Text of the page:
Possibly because of their short stocky legs, Sanddragons don't perch in riparian trees and shrubs to the extent that most clubtails do, but rather on the ground (Jones et al. 2008).
This is one of the rarest dragonflies in the state. Currently, there are only four known extant populations; two nearby ponds on the northshore of Long Island, and along the upper Hudson and Schroon Rivers in the southern Adirondacks. Despite an intensive statewide odonate survey between 2005-2009 (White et al. 2010), no new significant finds were made beyond the known historical distribution. Abundance levels at the Suffolk County ponds are fairly robust, while only small numbers of larvae have been found on the upper Hudson, and the Schroon River population was not re-confirmed during NYDDS.
It is unclear whether the the Schroon River population remains extant. It was not re-located during NYDDS (2005-2009) despite targeted searches for it. Likewise, only a few larvae have ever been seen at the upper Hudson River locale since the mid 1990s, despite much searching. On the other hand, abundance levels and reproductive activity at the two inhabited Suffolk County ponds appears to suggest more viable populations on the Coastal Plain.
Sanddragons have been known from Long Island since the 1920s and were first documented from the Hudson and Schroon Rivers only since the mid 1990s. Populations in both of these widely disjunct areas remain extant, although somewhat reduced, suggesting a fairly stable trend statewide.
Generally, Coastal Plain Ponds on Long Island are threatened by the introduction of grass carp, alterations to hydrology and water quality, as well as herbicides used to clear aquatic weeds from ponds. The most significant threat to their hydrology comes from commercial and residential development causing increases in the demand for fresh water. This causes drawdowns of the water table, altered hydroperiods and a general diminishment of the pond extent (NYNHP 2011). The expansion of Phragmites and decline of water quality due to increased recreation during the dragonfly flight season are possible threats at the two inhabited Coastal Plain Ponds. It is unclear what threats may be a concern at the Hudson/Schroon River locales. In general, lotic habitats for this sand-dependent species could be altered by dams which change the sedimentation dyamics of flowing waters.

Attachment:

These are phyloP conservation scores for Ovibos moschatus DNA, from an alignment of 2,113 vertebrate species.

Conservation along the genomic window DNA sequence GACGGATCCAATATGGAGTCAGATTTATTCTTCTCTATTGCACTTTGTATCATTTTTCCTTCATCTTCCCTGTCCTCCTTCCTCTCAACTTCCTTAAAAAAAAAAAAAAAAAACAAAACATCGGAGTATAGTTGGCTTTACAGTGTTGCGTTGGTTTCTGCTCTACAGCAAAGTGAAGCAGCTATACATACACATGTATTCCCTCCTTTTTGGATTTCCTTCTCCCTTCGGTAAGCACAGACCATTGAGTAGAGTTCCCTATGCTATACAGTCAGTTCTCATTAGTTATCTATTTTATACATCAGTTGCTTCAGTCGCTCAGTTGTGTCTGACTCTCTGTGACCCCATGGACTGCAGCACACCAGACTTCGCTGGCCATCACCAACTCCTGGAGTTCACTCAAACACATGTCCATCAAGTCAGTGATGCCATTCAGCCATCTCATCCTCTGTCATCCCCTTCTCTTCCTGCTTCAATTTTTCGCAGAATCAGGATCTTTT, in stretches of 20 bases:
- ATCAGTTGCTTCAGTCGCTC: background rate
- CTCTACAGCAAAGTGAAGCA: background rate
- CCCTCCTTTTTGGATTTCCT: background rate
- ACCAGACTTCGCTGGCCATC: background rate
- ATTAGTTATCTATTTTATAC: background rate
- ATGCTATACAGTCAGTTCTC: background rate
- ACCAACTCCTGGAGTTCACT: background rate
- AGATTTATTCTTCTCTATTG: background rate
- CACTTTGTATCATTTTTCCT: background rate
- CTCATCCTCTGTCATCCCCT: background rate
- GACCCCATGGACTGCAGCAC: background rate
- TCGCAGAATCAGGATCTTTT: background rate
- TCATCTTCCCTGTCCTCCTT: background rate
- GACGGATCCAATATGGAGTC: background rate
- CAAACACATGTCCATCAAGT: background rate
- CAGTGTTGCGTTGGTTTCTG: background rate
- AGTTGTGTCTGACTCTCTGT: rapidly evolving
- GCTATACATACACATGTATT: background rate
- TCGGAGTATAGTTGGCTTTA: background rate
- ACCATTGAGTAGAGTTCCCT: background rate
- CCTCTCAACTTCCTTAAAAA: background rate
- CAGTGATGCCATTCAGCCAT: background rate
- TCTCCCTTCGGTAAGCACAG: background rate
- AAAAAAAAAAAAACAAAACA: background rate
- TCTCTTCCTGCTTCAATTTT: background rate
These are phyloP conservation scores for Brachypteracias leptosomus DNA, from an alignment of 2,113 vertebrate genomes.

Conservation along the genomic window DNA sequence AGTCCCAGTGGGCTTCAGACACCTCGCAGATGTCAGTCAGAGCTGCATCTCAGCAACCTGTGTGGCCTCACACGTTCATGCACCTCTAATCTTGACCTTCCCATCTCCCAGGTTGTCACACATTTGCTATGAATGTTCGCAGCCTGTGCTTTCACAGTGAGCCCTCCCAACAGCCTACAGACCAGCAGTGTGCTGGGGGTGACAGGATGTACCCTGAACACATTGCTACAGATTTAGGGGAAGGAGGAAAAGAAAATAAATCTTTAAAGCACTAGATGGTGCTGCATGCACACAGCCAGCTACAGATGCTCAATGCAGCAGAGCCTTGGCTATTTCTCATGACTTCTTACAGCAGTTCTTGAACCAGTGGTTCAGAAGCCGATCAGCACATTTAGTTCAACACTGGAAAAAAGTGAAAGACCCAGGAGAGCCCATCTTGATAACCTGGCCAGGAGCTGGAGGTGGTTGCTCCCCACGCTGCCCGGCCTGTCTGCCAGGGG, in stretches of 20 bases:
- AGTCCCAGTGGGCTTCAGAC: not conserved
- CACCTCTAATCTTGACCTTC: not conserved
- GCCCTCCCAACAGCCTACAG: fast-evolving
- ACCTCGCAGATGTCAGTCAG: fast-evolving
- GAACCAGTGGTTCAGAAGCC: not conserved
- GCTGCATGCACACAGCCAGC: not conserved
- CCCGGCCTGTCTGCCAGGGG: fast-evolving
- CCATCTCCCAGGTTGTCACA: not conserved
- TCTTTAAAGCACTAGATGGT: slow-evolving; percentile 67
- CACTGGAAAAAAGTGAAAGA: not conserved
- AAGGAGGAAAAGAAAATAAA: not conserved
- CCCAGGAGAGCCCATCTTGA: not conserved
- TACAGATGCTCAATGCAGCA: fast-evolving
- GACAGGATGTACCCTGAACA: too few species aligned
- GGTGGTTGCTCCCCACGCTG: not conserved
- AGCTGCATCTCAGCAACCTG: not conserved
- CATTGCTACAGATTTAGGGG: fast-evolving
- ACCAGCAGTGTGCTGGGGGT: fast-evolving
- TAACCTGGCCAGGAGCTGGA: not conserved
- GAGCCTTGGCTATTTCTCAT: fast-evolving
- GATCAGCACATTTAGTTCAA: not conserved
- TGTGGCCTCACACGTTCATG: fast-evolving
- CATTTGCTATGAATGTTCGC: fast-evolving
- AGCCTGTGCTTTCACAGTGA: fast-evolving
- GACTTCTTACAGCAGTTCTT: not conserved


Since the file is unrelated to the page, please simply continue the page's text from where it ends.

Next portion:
The most important management concern for Coastal Plain Ponds is the maintenance of a natural hydrologic regime and good water quality. Water supplies for new development and ditching, draining or impoundment activities should be weighed carefully. Storm water run-off, herbicide and pesticide use should also be minimized or eliminated in the vicinity of ponds. Where practical, wide (> 100') vegetated buffers should be managed to reduce storm-water, pollution, sediment and nutrient run-off. Habitat alteration within the wetland and surrounding landscape should be minimized (NYNHP 2011).
Because the northernmost localities across this species' range (Wisonsin to Maine) lie along nearly the same latitude, an understanding of the factors limiting the northward extent of populations could illumninate reasons why Sanddragons are so rare in New York. Further habitat research at the occupied sites on Long Island may allow more insight into why the great majority of seemingly similar Coastal Plain ponds remain uninhabited, especially because the species is quite common on the Coastal Plain in southeastern Massachusetts (Carpenter 1991; Nikula et al. 2003). During the NYDDS (White et al. 2010) two unconfirmed records were reported that could use follow-up searches: 1) the Bog River in extreme southeast St. Lawrence County; and 2) the confluence of the Mohawk and Hudson Rivers.
Both lentic and lotic habitats are occupied in different parts of New York. On Long Island, the species is found exclusively at two Coastal Plain Ponds. One of them is a large, round, sandy kettle with a shallow shoreline. At this location there are extensive Phragmites beds along most of the shoreline, with sparse areas of native emergent vegetation and little or no floating vegetation. A sandy swimming beach is maintained on the west side, near where the dragonflies were observed. The other occupied pond is a small, shallow, sand-bottomed pond with shrubs, woods, sedges (Juncus) and Phragmites. On the upper Hudson and Schroon Rivers the species occupies an area of moderate flow, with sandbars and very few boulders. The larvae are burrowers in fine sand found primarily on shifting sandbars, and beaches (White et al., 2010).